The incentive sector should be taking advantage of mobile technology, argues Sue Jackson.

Australia has the second highest smartphone penetration in the world. Our lives are infinitely easier, with most of our day-to-day information accessible through apps and mobile optimised websites. Most leading industry analysts also project that within a few short years, mobile phones will overtake PCs as the most common web access device worldwide.
Mobile is a mainstream communication reality and the incentive travel industry needs to be taking advantage of the unique opportunities mobile offers for connecting, communicating and engaging with attendees.
Smartphone apps are now being successfully used by large industry conventions such as AIME, where delegates using the app are able to do such things as navigate around the convention space, download all appropriate convention material, connect via a digital networking tool and provide feedback for organisers.
So how can we be capitalising on the smart phone revolution for incentive travel? I believe we’ll see a second evolution of smart apps and mobile optimised sites to cater for this market, and the reason for this lies in the nature of incentive travel vs conventions.
An obvious advantage for all users is portability, therefore accessibility of information, and the level of constant connectivity. But it’s the type of connectivity that smart phones enable which provides an unprecedented opportunity for the sponsoring company to connect with attendees and attendees to connect with each other, in new ways.
Incentive travel groups are typically far smaller, so attendees have some sort of initial bond (perhaps they work for the same company, own the same type of business). They will bond significantly further during their trip. They have a shared experience vs an individual convention-type experience. During the incentive trip there will be no exhibitors to meet or meetings to attend or PowerPoint slides to review. In addition there is a high level of expectation around every tiny element of the attendees’ experience. They have earned this trip – it is a reward.
This second evolution will go even further in heightening the experience of incentive travel attendees. A lot of the new development will be around socialisation, localisation and gamification. Soon we will see live chats, instant sharing of photos and game playing to engage attendees in desired behaviours. We’ll also see added features such as currency converters, city maps, attendee location tracking and integrated video.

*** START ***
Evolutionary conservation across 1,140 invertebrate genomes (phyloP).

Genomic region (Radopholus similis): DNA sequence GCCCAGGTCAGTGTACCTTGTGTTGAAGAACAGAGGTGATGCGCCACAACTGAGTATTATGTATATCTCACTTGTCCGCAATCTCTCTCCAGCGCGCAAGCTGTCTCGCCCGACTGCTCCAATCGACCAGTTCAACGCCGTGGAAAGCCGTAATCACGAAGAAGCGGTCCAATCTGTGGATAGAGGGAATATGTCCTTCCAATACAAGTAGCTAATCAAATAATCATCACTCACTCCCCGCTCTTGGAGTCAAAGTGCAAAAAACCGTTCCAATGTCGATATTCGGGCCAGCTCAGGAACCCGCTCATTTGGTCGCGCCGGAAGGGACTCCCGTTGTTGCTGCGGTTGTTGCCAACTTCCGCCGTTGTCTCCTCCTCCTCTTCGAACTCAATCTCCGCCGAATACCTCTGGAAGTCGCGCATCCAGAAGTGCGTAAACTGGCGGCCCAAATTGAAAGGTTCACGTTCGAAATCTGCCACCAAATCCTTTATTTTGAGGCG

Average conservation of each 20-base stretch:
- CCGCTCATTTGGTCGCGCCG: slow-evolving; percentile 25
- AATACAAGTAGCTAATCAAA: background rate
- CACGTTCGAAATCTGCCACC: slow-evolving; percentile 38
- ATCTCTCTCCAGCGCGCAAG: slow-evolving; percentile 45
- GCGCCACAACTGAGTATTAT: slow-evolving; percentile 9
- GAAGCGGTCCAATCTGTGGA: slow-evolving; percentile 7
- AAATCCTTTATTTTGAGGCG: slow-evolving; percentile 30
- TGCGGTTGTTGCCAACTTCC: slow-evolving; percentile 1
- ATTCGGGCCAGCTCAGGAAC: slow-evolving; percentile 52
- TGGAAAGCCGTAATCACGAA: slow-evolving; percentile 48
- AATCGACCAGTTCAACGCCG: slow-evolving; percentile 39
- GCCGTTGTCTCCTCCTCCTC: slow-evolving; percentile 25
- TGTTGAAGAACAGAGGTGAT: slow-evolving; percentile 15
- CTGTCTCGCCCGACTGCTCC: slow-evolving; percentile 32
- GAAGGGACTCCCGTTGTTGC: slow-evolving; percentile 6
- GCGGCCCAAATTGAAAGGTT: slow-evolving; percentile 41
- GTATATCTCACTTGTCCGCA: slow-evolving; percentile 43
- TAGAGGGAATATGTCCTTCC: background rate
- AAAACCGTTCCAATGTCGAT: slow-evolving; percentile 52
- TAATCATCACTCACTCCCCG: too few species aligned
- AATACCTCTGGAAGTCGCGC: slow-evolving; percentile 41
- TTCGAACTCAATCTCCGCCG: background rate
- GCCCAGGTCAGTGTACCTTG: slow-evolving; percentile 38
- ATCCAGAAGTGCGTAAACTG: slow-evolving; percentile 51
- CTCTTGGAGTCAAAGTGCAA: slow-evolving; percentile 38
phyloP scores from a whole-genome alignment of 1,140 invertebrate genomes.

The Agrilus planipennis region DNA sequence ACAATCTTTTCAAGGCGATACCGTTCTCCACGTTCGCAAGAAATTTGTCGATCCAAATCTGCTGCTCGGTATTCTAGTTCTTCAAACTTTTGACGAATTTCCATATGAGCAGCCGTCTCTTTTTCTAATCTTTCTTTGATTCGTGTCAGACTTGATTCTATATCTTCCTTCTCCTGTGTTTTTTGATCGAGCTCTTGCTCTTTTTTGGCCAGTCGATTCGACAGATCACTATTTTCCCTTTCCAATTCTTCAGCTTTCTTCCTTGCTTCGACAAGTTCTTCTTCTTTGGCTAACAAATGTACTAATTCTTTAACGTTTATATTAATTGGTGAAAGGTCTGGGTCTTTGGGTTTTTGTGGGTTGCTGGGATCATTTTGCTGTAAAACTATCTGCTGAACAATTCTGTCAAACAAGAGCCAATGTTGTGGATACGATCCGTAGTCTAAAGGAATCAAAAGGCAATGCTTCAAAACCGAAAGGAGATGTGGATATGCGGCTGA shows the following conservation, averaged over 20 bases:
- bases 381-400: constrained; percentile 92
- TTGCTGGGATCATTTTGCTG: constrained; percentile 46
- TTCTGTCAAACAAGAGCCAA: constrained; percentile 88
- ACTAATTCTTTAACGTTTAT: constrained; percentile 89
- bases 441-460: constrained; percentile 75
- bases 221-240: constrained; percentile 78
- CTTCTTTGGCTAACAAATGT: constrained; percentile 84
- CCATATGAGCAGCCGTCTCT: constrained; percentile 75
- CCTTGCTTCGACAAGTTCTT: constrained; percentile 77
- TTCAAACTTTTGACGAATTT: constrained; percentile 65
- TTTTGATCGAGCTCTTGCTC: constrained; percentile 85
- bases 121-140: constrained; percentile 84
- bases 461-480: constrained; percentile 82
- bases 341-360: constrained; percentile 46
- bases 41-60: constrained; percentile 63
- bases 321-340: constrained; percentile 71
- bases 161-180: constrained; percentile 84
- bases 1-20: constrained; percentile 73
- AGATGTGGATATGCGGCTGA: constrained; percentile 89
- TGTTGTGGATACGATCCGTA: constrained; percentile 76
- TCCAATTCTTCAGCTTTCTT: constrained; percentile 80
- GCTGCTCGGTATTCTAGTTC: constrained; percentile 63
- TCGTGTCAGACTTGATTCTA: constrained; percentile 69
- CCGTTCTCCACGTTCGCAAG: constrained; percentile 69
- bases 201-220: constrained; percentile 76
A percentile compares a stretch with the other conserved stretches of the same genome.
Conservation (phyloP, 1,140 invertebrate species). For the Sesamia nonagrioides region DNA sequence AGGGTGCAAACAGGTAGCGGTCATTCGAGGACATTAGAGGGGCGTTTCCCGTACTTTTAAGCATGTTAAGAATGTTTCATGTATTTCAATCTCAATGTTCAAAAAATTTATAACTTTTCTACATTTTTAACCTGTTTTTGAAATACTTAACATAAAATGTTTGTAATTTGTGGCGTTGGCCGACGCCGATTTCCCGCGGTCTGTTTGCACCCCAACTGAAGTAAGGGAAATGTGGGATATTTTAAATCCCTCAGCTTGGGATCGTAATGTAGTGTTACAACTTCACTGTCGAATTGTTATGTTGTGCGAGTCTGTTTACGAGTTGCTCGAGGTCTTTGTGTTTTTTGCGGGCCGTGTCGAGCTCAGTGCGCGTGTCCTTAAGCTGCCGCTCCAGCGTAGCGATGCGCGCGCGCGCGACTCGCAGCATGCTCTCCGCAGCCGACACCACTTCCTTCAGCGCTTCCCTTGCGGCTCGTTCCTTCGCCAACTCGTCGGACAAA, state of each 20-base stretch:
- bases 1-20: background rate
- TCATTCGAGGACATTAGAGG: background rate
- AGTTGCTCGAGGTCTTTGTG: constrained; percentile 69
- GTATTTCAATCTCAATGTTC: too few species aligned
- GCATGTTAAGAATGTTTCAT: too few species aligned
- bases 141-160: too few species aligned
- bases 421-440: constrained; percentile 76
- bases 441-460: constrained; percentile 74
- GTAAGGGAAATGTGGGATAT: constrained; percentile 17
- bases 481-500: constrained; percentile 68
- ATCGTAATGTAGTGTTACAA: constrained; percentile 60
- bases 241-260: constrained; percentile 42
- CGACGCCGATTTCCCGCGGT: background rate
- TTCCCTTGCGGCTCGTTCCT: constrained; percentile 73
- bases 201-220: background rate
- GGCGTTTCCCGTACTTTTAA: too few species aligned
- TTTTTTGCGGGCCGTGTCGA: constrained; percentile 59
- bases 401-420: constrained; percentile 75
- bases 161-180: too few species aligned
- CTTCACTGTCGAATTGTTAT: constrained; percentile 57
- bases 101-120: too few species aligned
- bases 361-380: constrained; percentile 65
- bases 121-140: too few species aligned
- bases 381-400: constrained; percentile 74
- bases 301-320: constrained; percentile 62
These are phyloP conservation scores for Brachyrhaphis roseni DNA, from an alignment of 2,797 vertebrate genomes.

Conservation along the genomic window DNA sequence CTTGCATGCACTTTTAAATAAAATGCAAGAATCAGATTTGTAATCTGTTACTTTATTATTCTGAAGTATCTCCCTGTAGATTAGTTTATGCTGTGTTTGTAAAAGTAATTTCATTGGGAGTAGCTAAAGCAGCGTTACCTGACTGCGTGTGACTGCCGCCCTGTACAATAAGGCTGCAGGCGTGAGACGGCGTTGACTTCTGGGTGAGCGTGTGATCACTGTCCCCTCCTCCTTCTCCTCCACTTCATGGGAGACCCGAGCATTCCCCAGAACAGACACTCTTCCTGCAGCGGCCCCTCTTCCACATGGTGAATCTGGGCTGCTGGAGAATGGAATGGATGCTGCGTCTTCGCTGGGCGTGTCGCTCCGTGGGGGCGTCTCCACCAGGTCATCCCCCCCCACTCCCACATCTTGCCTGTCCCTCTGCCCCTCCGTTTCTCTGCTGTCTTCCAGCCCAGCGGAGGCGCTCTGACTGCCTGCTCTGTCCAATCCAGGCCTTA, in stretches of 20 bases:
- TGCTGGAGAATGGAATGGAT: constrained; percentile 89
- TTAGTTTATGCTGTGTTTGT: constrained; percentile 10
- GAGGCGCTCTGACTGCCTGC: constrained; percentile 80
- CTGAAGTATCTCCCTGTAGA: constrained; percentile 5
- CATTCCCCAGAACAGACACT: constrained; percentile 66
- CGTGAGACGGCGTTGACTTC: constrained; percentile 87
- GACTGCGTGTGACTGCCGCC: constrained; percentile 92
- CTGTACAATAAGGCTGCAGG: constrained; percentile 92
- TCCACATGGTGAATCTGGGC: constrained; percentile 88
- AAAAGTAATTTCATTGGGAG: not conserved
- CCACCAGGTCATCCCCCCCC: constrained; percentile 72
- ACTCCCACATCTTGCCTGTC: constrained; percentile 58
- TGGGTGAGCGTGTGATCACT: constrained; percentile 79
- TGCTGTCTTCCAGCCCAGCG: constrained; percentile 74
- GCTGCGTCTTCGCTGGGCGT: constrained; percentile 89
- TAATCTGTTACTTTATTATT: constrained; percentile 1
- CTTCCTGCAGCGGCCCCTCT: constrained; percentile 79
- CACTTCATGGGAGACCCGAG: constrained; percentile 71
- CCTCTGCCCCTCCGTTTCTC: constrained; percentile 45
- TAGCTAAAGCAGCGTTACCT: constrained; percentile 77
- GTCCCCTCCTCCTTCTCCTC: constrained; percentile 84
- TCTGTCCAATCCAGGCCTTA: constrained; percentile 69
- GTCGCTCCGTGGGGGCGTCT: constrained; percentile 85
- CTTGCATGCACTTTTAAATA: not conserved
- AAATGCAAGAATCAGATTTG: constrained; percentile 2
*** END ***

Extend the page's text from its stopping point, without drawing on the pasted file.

This improvement in the nature and type of connectivity will reap benefits for the sponsoring company – particularly sales! The results of heightening the attendee experience is a lift in the desire to keep performing at a high level in order to earn a spot on the following trip, and the socialisation of this experience motivates others to equally perform.
There are, however, some other considerations regarding this mobile tool. Firstly, native apps can work when not connected to the internet, unless it is a hybrid mobile app. These hybrid mobile apps are available in the App store and/or android market but have certain features that will only display when connected to the internet. This is usually done if the app is required to link to a website’s database. And users can only view a mobile website when connected to the internet, so instant communication to and between participants becomes problematic, and potentially expensive internationally outside of free wireless areas.
Secondly, an incentive program starts way before the actual travel trip. So consideration is needed as to how apps are used to promote the whole program, not just the trip. But that’s another article.

Sue Jackson is the executive chairman of Soltebeck. Visit for further details.

AIME 2013